17. To keep the cost down, minimum trouble and enjoyment up. Why not go second hand? Go for quality gear, second hand.
  18. Perfect boat? Too many variables. Everyone got a perfect boat. You make your choice of boat into a perfect boat for whatever task or challenge you got in front of you. A perfect boat match your skills 100%. It is almost impossible to find. But you can get close.
  19. I have never used SSB and I am not a radio amateur. I totally agree that satellite phones have taken over. That's old news. I still would to think HF radio, BBC word news (if it still exists), local radio stations, weather fax, and FM/AM radio stations play an important role. The same for different HAM radio networks. This is not replaced by satellite phones. Yes, I can download a grip file from predict-wind. I still value the shipping forecast. I honestly believe a good long-range radio got a valid place in a well-equipped cruising yacht. It is not the first think on my project li
  20. @Moonduster Are you smoking something? You hit new low now. I have always valued your comments. Not any more.
  21. I know where you are coming from. For traditional SSB's I agree. The radio I am talking about is not an SSB in the traditional sense. The CTX-10 cost just under 1K$ retail. Cover all the different bands and can transmit. When offshore it is nice to get listen to some traditional radio, shipping forecasts and more. Since it got inbuilt battery and speaker you can take it to the beach or liferaft (if you have too). Act as a backup for you VHF. In a distress, I would use the DCS or call coastguard over the Satelite phone.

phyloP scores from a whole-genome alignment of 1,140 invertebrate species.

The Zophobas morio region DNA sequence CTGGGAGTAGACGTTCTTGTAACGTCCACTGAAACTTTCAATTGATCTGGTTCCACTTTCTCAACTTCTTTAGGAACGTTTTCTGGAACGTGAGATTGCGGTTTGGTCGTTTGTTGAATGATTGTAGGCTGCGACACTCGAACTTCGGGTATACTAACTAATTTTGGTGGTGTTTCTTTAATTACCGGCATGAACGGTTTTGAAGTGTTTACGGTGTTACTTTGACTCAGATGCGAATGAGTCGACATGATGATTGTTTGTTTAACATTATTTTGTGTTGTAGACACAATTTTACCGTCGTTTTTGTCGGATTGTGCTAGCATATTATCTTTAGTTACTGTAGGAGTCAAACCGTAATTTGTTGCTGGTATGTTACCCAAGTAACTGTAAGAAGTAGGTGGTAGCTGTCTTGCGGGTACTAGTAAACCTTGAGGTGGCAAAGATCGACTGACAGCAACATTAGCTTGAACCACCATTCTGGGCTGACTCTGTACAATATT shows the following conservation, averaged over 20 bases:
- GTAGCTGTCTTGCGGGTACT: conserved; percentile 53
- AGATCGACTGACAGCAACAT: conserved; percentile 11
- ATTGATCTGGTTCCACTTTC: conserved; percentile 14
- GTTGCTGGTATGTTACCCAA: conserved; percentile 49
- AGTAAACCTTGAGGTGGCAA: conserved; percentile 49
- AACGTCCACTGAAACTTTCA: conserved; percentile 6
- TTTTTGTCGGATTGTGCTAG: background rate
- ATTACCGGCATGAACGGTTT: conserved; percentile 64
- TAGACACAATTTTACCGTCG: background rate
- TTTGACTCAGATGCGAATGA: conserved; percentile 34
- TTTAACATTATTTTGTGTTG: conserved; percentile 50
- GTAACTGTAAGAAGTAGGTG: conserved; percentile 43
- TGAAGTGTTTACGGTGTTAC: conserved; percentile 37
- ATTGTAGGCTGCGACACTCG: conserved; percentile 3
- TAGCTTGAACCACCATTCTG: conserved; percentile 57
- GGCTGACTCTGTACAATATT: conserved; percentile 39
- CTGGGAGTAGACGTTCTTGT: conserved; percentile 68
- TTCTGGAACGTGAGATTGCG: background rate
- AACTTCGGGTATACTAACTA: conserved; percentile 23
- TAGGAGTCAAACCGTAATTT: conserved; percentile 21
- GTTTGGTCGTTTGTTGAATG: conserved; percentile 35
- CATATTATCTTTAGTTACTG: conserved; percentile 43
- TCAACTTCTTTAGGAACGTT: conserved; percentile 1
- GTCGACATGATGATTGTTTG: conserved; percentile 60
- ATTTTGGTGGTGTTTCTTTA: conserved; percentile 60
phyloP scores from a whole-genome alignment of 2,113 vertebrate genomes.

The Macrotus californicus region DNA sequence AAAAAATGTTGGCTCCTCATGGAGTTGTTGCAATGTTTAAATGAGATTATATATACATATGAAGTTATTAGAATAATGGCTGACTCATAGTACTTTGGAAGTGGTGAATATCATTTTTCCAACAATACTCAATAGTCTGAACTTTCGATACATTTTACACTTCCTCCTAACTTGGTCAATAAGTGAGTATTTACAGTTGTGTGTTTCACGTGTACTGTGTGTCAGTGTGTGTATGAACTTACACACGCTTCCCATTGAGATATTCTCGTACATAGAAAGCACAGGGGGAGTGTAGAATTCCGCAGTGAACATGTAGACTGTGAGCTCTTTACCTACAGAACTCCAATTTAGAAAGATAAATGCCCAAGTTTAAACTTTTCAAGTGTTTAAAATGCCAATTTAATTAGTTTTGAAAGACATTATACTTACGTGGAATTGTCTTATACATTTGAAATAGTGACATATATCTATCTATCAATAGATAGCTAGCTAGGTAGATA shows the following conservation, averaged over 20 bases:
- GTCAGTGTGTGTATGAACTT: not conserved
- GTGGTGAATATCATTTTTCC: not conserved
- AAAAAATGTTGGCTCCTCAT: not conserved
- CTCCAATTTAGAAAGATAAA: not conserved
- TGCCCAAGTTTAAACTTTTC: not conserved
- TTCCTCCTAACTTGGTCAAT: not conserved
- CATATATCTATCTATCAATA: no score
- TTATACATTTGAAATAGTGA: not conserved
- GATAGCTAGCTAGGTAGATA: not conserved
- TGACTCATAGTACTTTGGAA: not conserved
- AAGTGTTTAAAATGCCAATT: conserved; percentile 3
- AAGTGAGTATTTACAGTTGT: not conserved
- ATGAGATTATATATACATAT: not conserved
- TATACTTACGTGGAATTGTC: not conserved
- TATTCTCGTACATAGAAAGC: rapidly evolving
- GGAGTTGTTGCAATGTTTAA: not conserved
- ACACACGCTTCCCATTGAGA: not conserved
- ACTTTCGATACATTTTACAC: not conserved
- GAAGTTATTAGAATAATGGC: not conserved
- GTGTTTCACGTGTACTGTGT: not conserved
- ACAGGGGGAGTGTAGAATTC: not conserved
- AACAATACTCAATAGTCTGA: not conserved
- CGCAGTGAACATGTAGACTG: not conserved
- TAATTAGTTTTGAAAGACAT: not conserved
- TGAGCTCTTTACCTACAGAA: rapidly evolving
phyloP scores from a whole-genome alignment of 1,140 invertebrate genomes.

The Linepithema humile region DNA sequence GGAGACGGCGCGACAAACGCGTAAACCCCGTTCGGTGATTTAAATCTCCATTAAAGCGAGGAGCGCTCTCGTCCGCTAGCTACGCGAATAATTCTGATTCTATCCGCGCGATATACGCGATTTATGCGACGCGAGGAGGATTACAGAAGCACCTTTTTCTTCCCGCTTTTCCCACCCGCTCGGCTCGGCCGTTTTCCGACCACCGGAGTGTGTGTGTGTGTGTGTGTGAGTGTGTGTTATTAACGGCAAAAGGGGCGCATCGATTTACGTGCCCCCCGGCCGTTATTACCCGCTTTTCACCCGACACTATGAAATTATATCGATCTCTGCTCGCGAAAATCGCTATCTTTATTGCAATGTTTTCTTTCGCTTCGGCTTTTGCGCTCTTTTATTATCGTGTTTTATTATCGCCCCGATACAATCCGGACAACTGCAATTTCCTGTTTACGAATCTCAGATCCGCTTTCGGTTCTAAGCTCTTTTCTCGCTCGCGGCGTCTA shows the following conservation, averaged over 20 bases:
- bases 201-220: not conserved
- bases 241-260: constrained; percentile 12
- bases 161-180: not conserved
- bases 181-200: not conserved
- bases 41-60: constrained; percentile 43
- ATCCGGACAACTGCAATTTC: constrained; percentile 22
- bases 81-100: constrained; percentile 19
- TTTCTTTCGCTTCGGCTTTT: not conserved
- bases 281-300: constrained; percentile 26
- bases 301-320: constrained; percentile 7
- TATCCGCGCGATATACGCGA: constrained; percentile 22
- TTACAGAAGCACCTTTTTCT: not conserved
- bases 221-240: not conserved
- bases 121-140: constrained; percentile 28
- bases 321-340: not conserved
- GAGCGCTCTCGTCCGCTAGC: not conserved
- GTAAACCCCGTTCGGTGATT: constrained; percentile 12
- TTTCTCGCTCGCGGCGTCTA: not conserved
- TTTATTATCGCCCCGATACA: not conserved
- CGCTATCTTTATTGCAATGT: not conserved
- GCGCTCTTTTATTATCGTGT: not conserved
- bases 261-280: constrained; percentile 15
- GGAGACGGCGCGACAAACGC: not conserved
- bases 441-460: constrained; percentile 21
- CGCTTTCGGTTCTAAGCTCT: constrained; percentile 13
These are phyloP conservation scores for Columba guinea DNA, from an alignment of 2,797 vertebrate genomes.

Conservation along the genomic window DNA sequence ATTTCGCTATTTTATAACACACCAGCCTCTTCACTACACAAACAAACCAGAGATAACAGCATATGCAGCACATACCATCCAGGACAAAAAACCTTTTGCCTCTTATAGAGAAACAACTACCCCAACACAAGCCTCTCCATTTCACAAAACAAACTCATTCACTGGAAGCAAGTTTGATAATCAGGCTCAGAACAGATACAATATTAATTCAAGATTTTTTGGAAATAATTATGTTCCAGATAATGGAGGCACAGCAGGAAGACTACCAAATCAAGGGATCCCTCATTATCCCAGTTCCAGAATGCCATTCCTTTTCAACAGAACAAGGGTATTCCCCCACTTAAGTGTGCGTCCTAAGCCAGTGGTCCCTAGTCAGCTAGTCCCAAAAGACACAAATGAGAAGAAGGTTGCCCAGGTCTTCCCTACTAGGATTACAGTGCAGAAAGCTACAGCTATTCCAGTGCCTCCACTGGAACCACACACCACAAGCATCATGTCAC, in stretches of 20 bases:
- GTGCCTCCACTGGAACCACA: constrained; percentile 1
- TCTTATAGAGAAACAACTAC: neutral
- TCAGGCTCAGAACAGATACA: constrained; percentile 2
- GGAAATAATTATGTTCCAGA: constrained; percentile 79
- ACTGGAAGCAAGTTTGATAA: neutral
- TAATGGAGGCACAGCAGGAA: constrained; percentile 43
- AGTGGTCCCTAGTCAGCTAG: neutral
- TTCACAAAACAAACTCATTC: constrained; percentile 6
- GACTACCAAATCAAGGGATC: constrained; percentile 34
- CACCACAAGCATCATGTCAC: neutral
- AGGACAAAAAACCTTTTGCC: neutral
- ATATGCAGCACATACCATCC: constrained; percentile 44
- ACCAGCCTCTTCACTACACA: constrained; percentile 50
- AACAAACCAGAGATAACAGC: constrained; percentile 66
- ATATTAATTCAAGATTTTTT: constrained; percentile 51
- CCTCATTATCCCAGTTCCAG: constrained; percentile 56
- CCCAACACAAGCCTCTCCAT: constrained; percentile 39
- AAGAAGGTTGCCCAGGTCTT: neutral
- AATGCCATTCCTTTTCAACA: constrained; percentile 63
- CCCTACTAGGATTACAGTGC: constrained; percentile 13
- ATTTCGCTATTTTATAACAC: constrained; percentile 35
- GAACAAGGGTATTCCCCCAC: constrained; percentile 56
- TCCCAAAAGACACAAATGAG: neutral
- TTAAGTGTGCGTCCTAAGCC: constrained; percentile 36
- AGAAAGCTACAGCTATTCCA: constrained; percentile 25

22. It is good. The price is too steep. DSC button. Sounds good. I have been thinking of CommRadio CTX-10. A radio amateur and friend in the US recommended it. I have seen and tried it on land. Really impressed. It would work well on board. More a military graded kit. No DSC, but plenty of other functionalities. It is small and got an inbuilt battery and speaker. https://www.universal-radio.com/catalog/hamhf/6010.html
  23. I did service all my clutches in September 2019. Pictures below. No need to unscrew the clutch. The mount is from the XX0812. Looks like I got XX and XCS. I would drop Spinlock Support an email. They are very helpful. I can't believe Spinlock designed the XTS any differently? The only way to clean and service them would be to take out the mouth. 2019-09-02-10_03_26.044.heic 2019-09-28-13_09_45.879.heic
  24. I you got a very valid point. When piloting course up. It helps be in tricky situations where I got lots of stuff to focus on. When planning, north up. I need to orient myself and get the picture of the chart in my head. I am not comfortable with north up when piloting. I still know where north is!
  25. You can take out the cam mechanism when the clutch frame is still fixed. This is regular maintenance on my boat. Clean with soap and water, and some one-drop. If you need to replace the internal mechanism you can most likely order directly from Spinlock. I had a support issue with one of my 12 clutches. I found Spinlock Support and after-sales very helpful. Spinlock makes very good clutches.